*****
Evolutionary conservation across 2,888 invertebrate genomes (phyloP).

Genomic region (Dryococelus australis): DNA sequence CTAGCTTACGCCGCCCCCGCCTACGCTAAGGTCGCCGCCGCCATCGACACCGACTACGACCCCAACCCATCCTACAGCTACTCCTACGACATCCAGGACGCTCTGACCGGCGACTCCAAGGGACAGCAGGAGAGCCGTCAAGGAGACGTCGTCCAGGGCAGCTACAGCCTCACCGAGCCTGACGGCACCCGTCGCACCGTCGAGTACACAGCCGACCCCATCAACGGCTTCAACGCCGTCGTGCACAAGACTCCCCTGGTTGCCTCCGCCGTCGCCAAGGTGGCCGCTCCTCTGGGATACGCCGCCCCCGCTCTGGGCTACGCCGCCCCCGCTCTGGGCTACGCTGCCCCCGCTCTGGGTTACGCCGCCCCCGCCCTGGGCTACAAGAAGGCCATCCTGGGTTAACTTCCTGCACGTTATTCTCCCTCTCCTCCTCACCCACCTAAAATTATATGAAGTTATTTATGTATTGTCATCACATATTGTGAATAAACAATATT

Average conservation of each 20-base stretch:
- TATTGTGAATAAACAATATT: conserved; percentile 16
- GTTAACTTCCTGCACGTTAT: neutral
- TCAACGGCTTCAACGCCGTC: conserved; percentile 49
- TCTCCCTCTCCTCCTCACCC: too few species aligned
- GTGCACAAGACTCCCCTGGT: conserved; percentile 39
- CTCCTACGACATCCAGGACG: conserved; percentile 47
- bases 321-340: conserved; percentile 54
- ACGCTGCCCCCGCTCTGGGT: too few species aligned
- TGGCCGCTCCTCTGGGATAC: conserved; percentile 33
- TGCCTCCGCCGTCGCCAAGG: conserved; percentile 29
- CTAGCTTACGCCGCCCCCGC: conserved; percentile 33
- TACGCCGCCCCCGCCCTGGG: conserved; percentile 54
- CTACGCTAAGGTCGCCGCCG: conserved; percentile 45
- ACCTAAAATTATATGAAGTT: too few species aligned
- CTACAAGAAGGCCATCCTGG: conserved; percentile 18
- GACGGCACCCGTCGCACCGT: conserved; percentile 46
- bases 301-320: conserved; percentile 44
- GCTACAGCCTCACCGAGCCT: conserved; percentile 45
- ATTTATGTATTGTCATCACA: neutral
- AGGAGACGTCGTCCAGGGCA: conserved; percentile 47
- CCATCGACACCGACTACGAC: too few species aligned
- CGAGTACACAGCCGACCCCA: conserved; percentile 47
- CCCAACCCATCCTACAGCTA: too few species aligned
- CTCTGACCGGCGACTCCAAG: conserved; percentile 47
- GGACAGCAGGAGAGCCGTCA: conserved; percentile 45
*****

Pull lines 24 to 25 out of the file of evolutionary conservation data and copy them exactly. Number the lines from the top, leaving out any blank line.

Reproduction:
- CCATCGACACCGACTACGAC: too few species aligned
- CGAGTACACAGCCGACCCCA: conserved; percentile 47